Frequency Response Measurement with SignalScope Pro 3 (Mac)


Measuring the Frequency Response of Your Audio Device

Although SignalScope Pro does not include the Dual FFT Analyzer tool, found in Electroacoustics Toolbox, it is still equipped to perform basic frequency response measurements. This tutorial focuses on using SignalScope Pro’s FFT Analyzer and Signal Generator tools to measure the frequency response of the audio device that you use as an analog interface to measure other systems and devices. If you want to measure the frequency response of a listening room for example, that measurement will be affected by the quality of the audio interface that you are using to make the measurement. Therefore, it is important to know how your measurements will be influenced by your audio interface.

When measuring the properties of some device, like its frequency response, that device is commonly referred to as the “device under test” or DUT. In this case, the DUT is actually the audio device that would normally be used as part of the complete measurement system you use to measure other DUT’s.

Measuring Your Audio Device

  1. Connect your device to your Mac (if necessary, you may want to consult your device’s user guide or owner’s manual).
  2. Using a patch cable that is appropriate for the device you are using, connect one or more outputs of the device to one or more inputs of the same device. Figure 1 demonstrates the connections using an Echo AudioFire4 FireWire interface. It is important to keep in mind that what will be measured in this tutorial is actually the combined frequency response of the input channel, the output channel, and even the patch cable between them.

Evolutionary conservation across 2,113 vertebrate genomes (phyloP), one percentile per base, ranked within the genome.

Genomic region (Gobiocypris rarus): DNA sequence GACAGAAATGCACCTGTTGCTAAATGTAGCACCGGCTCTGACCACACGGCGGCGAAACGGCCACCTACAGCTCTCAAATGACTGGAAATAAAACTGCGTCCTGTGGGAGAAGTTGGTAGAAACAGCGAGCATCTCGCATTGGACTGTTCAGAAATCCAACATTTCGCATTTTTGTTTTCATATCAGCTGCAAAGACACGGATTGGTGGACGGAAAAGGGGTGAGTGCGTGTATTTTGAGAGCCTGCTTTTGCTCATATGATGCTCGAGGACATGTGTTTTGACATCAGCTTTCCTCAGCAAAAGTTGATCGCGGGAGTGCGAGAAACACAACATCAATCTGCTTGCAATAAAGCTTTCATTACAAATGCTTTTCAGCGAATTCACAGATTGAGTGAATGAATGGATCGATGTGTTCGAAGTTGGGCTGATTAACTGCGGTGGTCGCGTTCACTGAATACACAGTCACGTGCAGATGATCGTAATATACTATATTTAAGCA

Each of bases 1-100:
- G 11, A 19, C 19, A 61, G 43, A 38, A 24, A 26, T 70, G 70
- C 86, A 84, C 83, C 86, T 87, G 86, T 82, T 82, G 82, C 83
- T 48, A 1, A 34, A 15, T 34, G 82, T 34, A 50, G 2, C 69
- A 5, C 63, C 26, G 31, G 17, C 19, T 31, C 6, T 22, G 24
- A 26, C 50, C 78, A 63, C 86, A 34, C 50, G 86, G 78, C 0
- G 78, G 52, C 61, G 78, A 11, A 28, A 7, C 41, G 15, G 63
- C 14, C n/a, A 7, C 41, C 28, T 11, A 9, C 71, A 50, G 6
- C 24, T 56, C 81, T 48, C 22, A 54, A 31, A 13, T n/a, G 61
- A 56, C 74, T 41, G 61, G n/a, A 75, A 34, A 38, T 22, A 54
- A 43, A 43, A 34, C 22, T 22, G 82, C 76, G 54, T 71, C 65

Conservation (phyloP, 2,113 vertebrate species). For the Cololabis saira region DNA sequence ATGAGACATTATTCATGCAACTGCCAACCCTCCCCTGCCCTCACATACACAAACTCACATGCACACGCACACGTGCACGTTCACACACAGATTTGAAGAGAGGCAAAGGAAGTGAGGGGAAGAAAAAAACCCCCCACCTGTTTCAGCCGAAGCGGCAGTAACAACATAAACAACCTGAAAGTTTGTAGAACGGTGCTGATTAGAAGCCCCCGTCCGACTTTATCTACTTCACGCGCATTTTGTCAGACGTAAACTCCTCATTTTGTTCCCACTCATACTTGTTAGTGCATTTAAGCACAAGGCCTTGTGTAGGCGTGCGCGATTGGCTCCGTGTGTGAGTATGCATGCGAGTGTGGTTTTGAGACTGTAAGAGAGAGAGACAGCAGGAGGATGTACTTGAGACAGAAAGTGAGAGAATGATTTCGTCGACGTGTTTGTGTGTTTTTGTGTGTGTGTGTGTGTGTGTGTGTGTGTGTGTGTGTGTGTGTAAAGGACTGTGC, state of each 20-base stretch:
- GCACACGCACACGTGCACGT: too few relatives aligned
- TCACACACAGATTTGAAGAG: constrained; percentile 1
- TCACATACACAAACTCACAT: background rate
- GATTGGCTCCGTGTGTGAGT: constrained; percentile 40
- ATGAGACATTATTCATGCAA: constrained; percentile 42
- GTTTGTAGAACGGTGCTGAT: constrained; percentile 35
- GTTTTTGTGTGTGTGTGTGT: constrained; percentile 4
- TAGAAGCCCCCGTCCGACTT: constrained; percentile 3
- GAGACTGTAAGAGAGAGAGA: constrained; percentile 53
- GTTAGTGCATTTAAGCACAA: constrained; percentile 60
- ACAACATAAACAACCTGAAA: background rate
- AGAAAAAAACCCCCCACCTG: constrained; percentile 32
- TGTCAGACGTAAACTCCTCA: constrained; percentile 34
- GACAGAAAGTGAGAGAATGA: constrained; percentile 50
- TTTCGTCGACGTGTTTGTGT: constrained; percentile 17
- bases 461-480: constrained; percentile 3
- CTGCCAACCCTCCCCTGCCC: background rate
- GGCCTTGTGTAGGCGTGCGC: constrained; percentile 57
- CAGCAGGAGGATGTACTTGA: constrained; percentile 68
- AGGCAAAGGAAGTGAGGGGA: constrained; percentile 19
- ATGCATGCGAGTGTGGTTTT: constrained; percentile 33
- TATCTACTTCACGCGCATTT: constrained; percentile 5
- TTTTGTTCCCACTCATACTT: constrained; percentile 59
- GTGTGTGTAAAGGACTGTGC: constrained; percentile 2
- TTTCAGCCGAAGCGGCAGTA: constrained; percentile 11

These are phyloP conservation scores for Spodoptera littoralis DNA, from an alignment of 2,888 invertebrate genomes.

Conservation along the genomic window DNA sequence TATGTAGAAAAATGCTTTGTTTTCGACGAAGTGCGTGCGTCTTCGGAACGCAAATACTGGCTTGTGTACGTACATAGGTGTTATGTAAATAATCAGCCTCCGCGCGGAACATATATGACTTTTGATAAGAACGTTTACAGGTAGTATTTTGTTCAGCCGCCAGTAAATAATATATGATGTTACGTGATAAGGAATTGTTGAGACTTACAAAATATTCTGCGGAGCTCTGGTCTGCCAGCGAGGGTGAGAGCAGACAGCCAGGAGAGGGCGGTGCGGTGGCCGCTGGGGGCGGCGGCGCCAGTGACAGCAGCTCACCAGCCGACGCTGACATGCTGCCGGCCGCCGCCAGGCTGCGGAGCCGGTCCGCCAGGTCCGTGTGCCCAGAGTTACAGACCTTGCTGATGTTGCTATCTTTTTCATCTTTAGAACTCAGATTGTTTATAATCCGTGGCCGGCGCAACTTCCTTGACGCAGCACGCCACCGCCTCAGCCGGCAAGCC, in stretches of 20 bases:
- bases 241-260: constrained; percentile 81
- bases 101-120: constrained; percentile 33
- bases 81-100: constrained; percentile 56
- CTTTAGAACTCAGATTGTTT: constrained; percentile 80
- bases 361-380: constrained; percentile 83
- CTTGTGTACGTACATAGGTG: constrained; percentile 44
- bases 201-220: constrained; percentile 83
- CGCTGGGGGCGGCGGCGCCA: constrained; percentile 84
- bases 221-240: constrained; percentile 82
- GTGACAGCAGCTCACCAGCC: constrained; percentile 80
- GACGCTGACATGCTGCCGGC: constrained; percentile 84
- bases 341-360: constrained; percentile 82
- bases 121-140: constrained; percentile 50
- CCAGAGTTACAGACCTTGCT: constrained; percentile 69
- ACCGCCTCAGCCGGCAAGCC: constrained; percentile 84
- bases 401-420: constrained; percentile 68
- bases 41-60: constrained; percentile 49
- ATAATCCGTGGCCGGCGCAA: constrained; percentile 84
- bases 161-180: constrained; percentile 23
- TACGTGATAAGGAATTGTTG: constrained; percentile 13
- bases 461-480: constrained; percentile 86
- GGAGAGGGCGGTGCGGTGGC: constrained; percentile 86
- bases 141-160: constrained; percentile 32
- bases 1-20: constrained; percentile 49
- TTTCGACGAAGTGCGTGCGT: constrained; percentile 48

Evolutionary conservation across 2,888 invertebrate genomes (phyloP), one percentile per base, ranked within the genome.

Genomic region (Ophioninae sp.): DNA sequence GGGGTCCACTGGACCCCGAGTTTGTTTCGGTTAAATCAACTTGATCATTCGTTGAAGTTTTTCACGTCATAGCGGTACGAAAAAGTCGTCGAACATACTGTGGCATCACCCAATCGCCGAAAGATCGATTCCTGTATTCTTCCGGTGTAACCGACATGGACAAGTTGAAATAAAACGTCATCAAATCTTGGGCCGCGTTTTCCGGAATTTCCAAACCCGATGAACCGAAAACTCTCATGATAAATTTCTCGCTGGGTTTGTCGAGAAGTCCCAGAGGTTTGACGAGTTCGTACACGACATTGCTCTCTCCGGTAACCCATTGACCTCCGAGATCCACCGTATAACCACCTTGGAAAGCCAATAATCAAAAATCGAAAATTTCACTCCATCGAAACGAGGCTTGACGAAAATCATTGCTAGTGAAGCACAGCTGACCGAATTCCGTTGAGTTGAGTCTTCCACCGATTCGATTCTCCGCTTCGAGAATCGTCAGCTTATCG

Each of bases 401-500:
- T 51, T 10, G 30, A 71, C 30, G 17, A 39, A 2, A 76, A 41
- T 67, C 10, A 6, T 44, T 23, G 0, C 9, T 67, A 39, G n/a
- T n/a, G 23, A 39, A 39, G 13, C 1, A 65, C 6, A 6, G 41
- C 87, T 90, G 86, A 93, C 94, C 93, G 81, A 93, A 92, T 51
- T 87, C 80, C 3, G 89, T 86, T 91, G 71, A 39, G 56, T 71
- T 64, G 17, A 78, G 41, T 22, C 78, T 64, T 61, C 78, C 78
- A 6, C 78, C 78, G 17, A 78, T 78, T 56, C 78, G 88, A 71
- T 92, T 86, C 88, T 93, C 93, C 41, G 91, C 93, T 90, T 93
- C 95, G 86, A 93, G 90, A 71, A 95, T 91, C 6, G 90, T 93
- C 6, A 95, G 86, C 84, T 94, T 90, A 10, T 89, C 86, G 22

Figure 1: 1/4″ plug patch cable


  3. Launch SignalScope Pro, if necessary.
  4. Create a new project, if one was not created automatically when the program launched.
  5. Click the Device IO button in the project window’s toolbar to open up the Device IO Setup window.
  6. In the Device IO Setup window, click on the name of the device you would like to measure in the Available Devices list. This will display the device’s properties in the lower portion of the window.
  7. Make sure the nominal sample rate is set high enough to capture the desired frequency range. For this tutorial, select 44100 or 48000 Hz.
  8. Select your device from both the Input Device and Output Device popup menus in the project window. If your device does not have both input and output channels, you will need to select one that does, or use the Aggregate Device Editor in the Audio MIDI Setup application to create one. (Audio MIDI Setup is included with Mac OS X in the /Applications/Utilities/ folder.)
  9. Create a new FFT Analyzer tool. This can be accomplished by clicking the “+” button in the FFT Analyzer row of the project toolbox, selecting FFT Analyzer from the Tools menu in the project window’s toolbar, or by selecting New FFT Analyzer from the Tools menu.
  10. Select the Live Inputs tab in the controls drawer at the bottom of the Dual FFT Analyzer window.
  11. In the analyzer table below the Input Device label, the first row will already be pre-filled for Analyzer 1. For Analyzer 1, change the channel in the Input column to match the physical input channel connected in step 2.
    • The name of each analyzer can be edited by double clicking on it within the Channel column of the table, either in the Display tab or in the Live Inputs tab.
  12. If you connected multiple physical input/output channel pairs in step 2, click the “+” button above the analyzer table to add an additional analyzer for each additional channel pair and configure the input channels as in the previous step.
  13. In the FFT tab of the FFT Analyzer’s controls drawer, set the number of spectral lines to a value that will provide the frequency resolution you need. For the purposes of this tutorial, select 4410 spectral lines if your DUT’s sample rate is 44100 Hz or 4800 lines if your sample rate is 48000 Hz.